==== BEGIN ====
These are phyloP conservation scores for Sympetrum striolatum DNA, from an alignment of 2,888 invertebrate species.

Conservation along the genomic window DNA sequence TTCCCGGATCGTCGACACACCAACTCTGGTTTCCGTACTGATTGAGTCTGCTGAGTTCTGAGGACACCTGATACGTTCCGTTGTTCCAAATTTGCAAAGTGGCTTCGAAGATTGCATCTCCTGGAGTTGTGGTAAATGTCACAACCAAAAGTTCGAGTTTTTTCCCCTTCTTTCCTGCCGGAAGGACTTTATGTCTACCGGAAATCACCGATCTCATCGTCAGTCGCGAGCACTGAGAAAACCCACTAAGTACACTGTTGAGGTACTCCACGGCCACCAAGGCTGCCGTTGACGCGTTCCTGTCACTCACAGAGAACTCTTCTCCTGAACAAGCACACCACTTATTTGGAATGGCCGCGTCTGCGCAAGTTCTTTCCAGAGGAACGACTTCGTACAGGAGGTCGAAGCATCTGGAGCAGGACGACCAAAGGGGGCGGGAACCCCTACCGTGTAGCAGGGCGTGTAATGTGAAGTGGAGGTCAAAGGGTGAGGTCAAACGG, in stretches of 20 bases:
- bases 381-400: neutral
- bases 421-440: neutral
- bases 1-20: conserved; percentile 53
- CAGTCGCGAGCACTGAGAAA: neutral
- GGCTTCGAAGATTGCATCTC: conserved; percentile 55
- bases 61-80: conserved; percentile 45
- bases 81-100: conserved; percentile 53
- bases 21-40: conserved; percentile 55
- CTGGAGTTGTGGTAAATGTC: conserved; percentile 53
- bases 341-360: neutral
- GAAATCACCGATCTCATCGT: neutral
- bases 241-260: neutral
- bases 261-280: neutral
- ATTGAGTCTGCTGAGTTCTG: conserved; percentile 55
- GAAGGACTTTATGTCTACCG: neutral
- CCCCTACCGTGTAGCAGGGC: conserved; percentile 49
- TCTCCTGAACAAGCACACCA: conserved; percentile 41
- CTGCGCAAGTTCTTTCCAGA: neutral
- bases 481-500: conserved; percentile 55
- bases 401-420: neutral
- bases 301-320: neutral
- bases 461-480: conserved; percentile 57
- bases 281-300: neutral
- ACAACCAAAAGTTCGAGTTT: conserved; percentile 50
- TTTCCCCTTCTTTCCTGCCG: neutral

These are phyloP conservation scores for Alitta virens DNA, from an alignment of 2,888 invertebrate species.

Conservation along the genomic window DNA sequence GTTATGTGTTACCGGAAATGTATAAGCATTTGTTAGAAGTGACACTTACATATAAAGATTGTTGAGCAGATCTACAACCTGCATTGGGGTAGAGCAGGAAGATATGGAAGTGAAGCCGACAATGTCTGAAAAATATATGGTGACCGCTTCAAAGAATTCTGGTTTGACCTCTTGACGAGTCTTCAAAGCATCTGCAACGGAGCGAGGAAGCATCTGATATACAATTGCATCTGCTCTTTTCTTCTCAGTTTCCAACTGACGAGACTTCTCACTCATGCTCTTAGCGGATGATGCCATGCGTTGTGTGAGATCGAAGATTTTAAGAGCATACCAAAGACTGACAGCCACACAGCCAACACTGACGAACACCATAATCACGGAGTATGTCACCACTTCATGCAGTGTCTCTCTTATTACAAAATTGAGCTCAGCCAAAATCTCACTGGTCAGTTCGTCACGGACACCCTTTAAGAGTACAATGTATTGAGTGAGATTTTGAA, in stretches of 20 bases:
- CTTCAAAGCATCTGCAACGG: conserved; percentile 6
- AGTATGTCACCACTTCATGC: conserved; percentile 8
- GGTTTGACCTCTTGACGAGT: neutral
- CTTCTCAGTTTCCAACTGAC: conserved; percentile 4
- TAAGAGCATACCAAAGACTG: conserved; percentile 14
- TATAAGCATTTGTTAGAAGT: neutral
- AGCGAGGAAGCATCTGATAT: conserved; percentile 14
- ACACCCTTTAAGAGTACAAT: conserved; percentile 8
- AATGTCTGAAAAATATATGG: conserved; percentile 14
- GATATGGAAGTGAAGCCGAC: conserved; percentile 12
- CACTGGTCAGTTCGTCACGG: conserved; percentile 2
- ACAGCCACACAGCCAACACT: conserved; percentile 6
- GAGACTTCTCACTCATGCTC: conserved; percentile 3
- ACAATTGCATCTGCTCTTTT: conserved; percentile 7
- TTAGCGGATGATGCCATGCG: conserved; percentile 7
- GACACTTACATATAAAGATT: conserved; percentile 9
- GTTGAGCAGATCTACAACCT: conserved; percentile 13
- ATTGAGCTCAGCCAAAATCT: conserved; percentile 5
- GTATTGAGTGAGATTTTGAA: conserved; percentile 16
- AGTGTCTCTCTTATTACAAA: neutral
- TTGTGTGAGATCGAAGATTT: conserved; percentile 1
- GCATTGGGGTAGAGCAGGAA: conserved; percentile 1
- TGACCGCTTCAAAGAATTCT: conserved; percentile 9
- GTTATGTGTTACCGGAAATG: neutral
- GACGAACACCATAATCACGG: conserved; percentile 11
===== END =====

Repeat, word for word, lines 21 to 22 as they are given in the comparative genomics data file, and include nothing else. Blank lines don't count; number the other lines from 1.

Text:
- bases 481-500: conserved; percentile 55
- bases 401-420: neutral